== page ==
Novogrudok was established in Baltic Yotvingian lands.[16][17] According to archaeological research conducted in Novogrudok in the 1960s, the settlements arose on modern Novogrudok's territory at the end of the 10th century, and the fortifications by the mid-11th century.[18] Research also suggests that a city already existed on-site in the 9th—10th centuries, which had trade links with Byzantium, the Near East, Western Europe and Scandinavia. These trade links were related to Amber Road. Archaeologically Novogrudok was studied in the years 1957-1977. In the first half of the 11th century, the city consisted of two undefended settlements located on the Small castle and Castle hill. In the second half of the 11th century, fortifications were built around the settlement on the Castle hill, thus forming the Novogrudok detinets. On the Small Castle to the West of Detinets formed a settlement, which in the 12th century was also fortified and turned into a roundabout city.

On the territory of detinets, wooden ground buildings with Adobe stoves and plank floors were studied. The most important activities of the city's population were crafts and trade. Often, there is evidence of local jewelry craft — there were foundries and jewelry workshops that formed a whole block on the small castle.[19] Bone-cutting, wood and stone processing were also common. Graffiti with old Russian letters was found on fragments of frescoed plaster from building No.12 ("house of the boyar" or "powalush") of the 12th century on the Small Castle (an ancient roundabout city).[20][21] Trade relations in the 12th—13th centuries were far-reaching, as evidenced by many imports: from Kyiv came glass bracelets, non-ferrous metal jewellery, engolpions, icons, spindle whorls, faience vessels from Iran, glassware from Byzantium and Syria, from the Baltic — amber.[22]

Novogrudok was first mentioned in the Sofia First Chronicle and Novgorod Fourth Chronicle in 1044 in reference to a war between Yaroslav I and Lithuanian tribes.[23] It was also mentioned in the Hypatian Codex in 1252 as Novogorodok, meaning "new little town". Novogrudok was a major settlement in the remote western lands of the Krivichs that came under Kievan Rus' control at the end of the 10th century. However, this hypothesis has been disputed as the earliest archaeological findings date from the 11th century.[24]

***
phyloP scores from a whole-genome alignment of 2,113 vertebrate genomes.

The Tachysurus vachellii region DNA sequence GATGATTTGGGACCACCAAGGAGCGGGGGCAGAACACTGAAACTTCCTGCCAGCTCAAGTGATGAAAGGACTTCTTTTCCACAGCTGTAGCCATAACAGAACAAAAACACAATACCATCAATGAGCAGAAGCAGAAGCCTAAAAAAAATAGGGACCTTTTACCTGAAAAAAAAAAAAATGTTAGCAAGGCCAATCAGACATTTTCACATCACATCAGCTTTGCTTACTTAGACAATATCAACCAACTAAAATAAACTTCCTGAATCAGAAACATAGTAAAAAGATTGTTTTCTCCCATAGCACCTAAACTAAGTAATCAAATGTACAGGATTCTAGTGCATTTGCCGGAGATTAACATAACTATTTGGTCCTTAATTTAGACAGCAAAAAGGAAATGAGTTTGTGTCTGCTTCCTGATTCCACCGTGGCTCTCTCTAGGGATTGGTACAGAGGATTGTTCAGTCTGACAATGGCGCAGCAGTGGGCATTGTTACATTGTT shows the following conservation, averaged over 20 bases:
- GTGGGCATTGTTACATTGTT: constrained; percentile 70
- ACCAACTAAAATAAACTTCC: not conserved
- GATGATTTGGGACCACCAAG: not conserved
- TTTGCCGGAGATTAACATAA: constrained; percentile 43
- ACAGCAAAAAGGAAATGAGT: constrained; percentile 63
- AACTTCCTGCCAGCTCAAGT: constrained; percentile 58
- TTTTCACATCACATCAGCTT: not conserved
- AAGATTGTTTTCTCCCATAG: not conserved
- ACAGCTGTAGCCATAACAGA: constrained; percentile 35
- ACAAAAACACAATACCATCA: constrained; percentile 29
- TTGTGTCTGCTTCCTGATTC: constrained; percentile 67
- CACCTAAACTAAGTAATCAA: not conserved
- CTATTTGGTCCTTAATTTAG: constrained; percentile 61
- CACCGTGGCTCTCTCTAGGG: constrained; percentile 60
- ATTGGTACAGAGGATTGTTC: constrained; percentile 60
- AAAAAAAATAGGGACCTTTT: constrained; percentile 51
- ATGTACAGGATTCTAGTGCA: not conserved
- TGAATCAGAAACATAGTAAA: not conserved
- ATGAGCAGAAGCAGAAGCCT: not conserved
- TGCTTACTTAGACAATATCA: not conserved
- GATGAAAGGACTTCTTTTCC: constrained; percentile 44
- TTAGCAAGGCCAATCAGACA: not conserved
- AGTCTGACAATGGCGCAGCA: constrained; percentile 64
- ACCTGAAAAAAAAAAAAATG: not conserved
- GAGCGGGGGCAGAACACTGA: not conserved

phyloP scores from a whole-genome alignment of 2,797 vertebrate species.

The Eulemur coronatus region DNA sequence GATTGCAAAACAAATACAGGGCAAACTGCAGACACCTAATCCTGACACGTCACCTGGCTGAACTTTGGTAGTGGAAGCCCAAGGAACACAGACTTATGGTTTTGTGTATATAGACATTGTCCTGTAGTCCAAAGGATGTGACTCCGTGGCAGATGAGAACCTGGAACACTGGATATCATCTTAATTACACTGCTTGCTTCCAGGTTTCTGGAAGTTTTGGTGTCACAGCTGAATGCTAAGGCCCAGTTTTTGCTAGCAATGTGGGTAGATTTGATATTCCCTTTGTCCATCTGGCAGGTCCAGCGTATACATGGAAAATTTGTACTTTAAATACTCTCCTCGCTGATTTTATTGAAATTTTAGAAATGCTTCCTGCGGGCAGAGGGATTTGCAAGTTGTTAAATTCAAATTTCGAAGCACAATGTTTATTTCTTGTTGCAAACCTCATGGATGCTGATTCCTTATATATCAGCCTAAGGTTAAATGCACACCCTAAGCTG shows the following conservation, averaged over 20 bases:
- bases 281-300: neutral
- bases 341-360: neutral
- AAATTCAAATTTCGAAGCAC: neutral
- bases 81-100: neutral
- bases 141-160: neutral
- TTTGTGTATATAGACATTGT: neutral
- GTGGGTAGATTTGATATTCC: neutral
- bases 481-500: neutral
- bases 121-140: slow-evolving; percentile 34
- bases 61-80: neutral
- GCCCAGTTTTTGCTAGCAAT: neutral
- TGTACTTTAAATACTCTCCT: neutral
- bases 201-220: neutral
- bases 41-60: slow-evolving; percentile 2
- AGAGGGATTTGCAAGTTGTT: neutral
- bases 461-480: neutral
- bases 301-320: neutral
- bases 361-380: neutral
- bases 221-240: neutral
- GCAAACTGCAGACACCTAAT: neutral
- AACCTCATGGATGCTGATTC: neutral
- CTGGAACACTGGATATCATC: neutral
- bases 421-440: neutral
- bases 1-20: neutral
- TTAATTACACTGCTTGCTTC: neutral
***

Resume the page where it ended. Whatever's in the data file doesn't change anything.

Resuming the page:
Church of Boris and Gleb drawing by Napoleon Orda.

Grand Duchy of LithuaniaEdit

13th centuryEdit

In the 13th century, the Kievan Rus disintegrated due to Asian nomadic incursions, which climaxed with the Mongol horde's Siege of Kiev (1240), resulting in the sack of Kiev and leaving a regional geopolitical vacuum in which the East Slavs splintered along pre-existing tribal lines and formed several independent, competing principalities. It is known that even prior to Mindaugas' arrival, there was a Catholic church in Novogrudok.[16]

Ruins of the Novogrudok Castle, destroyed in the 18th century, drawing by Napoleon Orda.

Mindaugas son Vaišvilkas ruled Novogrudok.[17] Novogrudok was one of Mindaugas' residences.[25] Some identify Novogrudok as Lithuania's first capital,[26][27][better source needed][dubious ] later the Grand Duchy of Lithuania,[27][28][29][30] however, this is refuted by the fact that Voruta is the only contemporary mention of a possible early Lithuanian capital ruled by Mindaugas.[7][5] Voruta's most likely location has been identified as Šeimyniškėliai mound.[4][5] The Great Russian Encyclopedia states that Mindaugas' state had no permanent capitals, but his early residence was Black Rus', whose center was Novogrudok.[31] Encyclopædia Britannica mentions only the following Lithuanian capitals: Kernavė, Trakai and Vilnius, excluding Novogrudok from the list.[32]

During the 16th century, three centuries after the events, Maciej Stryjkowski was the first, in his chronicle,[33] to propose the theory that Novogrudok was the capital of the 13th-century state. Vaišvilkas, the son and successor of Mindaugas, took monastic vows in Lavrashev Monastery[34] near Novgorodok and founded an Orthodox convent there.[35] The enmity between Mindaugas and his relatives, who were refuged in Volhynia, led to a great war with the Kingdom of Galicia–Volhynia, which made several major campaigns against the city. These campaigns forced Mindaugas to ally with the Livonian Order. In 1253, Mindaugas was crowned king of Lithuania on behalf of the Pope. Vaišvilkas made peace on behalf of his father with the Kingdom of Galicia–Volhynia and handed over Novogrudok and all Lithuanian cities to Roman Danylovich.[36][better source needed][dubious ] After breaking the peace in 1258, Vaišvilkas again became a duke in Novogrudok, and then passed it along with the entire country to Shvarn. The Golden Horde Tatars repeatedly attacked Novogrudok in 1255, 1274, and finally in 1279.[37]